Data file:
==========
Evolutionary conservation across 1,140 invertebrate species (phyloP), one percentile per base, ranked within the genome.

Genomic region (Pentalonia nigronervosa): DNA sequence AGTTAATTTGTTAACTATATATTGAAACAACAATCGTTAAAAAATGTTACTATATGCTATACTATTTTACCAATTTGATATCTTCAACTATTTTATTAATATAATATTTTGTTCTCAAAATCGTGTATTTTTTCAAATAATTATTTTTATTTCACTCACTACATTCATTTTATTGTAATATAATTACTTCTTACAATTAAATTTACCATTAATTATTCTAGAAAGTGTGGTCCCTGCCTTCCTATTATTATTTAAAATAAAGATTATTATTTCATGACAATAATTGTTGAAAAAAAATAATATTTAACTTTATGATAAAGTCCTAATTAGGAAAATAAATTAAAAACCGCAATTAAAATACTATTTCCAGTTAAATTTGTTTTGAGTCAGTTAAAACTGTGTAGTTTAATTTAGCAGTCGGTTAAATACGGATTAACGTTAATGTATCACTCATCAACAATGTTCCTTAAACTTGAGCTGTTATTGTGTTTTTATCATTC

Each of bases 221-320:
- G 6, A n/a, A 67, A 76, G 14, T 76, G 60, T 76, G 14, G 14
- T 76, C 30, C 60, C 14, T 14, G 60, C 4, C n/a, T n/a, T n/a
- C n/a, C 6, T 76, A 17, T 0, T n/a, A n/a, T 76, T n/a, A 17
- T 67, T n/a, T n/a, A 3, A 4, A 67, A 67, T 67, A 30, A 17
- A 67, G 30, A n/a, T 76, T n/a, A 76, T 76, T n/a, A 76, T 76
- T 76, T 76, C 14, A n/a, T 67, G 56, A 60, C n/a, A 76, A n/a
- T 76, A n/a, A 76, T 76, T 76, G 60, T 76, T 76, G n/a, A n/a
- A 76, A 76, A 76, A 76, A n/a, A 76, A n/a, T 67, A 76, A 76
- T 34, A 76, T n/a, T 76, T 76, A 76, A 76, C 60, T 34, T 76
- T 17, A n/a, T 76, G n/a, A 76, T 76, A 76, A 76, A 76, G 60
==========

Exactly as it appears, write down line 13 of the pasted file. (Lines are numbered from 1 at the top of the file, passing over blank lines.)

- T 17, A n/a, T 76, G n/a, A 76, T 76, A 76, A 76, A 76, G 60